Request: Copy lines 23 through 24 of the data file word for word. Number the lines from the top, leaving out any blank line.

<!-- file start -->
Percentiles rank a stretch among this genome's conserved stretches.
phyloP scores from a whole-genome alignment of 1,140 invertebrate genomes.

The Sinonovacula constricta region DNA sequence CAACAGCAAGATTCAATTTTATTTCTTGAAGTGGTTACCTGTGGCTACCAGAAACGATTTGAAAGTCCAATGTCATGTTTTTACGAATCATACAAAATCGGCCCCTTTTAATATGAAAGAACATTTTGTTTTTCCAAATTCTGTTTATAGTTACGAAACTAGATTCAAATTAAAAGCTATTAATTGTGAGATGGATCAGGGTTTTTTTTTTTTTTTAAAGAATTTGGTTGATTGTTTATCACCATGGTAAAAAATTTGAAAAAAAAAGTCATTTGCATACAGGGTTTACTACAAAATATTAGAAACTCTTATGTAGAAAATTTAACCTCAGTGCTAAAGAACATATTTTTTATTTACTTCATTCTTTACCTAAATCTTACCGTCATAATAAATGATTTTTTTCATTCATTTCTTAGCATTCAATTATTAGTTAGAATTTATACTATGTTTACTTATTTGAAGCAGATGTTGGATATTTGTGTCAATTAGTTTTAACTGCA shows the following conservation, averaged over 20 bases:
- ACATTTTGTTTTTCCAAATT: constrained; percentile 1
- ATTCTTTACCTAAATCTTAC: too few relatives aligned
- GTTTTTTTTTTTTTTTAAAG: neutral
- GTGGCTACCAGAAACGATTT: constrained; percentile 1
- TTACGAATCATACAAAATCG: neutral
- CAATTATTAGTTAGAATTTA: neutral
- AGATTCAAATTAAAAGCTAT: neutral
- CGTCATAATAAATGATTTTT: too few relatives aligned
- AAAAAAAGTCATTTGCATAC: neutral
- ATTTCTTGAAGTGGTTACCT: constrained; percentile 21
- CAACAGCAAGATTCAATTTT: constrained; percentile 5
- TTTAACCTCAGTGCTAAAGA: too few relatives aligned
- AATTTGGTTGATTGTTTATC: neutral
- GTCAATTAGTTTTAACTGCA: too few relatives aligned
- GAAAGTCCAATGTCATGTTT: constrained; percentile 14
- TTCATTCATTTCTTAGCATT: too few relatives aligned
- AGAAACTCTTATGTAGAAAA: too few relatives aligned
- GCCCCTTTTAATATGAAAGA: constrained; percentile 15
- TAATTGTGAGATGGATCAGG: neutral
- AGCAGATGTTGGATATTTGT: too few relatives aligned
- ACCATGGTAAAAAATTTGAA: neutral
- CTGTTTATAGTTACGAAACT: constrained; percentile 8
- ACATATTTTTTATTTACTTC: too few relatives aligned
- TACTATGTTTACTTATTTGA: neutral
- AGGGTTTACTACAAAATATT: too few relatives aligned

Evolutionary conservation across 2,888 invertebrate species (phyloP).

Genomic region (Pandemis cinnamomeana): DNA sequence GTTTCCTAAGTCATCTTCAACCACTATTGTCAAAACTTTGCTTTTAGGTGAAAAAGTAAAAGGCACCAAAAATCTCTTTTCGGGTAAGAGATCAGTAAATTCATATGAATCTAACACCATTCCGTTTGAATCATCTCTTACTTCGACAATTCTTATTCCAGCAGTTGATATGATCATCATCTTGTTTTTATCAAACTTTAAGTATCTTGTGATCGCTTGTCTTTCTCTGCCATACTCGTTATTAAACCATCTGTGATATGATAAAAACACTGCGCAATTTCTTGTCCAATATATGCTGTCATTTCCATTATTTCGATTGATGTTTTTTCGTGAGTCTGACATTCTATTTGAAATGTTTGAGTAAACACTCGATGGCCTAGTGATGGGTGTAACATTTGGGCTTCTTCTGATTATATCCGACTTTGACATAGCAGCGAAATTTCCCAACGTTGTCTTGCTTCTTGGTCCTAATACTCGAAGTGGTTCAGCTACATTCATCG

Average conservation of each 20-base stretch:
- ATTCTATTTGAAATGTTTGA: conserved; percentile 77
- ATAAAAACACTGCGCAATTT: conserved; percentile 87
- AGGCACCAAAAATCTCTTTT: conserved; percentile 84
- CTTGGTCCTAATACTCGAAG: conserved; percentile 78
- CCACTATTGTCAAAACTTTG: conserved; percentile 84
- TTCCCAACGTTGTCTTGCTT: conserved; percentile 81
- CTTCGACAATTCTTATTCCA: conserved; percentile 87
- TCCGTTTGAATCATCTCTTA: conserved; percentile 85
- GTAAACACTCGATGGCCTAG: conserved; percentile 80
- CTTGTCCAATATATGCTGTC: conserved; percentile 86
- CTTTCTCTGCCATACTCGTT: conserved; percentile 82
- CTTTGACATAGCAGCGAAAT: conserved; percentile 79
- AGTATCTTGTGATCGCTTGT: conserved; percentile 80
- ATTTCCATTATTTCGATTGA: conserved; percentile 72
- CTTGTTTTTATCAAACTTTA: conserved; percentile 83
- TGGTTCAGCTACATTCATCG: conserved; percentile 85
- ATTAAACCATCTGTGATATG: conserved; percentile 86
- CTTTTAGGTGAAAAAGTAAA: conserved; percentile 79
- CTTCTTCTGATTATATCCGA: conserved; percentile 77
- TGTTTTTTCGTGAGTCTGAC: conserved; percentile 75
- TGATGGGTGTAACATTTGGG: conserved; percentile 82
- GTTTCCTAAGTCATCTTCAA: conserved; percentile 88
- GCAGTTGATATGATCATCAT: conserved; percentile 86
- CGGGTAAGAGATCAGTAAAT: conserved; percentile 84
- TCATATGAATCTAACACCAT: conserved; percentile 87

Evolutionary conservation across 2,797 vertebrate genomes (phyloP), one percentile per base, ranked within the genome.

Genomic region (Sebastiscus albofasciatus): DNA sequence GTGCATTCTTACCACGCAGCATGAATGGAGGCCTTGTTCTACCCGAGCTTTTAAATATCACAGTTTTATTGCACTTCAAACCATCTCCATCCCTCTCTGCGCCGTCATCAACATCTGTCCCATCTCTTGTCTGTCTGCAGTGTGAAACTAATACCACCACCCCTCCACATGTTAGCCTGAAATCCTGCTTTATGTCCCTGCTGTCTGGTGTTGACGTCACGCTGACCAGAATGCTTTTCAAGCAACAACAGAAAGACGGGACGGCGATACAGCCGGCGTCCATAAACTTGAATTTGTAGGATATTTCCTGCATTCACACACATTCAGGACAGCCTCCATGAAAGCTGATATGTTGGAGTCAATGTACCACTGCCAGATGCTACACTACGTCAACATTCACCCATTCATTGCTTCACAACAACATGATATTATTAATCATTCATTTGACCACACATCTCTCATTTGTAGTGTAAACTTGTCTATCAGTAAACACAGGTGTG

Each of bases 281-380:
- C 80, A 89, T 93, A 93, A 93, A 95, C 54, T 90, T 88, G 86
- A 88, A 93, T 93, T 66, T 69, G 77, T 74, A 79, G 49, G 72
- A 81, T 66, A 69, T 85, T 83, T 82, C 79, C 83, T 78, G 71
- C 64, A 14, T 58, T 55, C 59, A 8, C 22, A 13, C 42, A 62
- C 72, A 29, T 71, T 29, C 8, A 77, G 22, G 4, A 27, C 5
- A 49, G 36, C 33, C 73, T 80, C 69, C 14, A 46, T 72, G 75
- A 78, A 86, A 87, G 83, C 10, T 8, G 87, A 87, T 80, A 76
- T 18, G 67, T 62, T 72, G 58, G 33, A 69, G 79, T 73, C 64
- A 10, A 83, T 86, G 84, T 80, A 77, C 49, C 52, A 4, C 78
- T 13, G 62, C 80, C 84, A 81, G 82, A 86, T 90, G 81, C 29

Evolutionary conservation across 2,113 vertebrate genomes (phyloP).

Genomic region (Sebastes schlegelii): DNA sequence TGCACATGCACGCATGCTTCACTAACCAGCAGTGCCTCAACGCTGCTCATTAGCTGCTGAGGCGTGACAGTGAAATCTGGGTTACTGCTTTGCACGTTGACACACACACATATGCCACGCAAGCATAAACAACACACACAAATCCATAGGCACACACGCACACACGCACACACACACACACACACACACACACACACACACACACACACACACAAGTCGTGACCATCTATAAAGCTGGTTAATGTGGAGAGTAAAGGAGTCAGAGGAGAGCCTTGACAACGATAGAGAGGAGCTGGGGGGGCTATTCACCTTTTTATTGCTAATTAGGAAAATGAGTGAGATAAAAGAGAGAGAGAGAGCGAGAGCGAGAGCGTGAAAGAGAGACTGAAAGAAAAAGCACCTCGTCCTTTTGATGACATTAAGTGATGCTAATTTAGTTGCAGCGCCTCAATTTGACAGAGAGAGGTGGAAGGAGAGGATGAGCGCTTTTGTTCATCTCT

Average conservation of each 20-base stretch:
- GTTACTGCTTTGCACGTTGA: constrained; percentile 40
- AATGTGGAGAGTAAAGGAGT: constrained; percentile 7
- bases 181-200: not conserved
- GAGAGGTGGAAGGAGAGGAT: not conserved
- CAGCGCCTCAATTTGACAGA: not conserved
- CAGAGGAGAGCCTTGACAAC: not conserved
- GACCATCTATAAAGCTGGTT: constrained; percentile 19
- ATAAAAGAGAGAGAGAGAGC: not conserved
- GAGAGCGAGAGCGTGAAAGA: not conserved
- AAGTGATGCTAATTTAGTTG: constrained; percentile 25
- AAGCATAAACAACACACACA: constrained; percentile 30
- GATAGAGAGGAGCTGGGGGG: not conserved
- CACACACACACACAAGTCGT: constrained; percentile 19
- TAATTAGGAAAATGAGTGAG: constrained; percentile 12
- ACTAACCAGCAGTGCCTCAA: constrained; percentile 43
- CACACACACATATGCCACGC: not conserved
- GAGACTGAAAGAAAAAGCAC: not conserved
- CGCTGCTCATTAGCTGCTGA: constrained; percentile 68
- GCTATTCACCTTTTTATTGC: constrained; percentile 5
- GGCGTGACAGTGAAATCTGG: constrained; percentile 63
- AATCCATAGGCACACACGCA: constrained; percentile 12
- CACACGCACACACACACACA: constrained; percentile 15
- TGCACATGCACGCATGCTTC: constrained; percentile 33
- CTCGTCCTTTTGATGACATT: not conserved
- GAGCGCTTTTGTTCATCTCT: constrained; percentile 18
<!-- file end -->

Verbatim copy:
- AGCAGATGTTGGATATTTGT: too few relatives aligned
- ACCATGGTAAAAAATTTGAA: neutral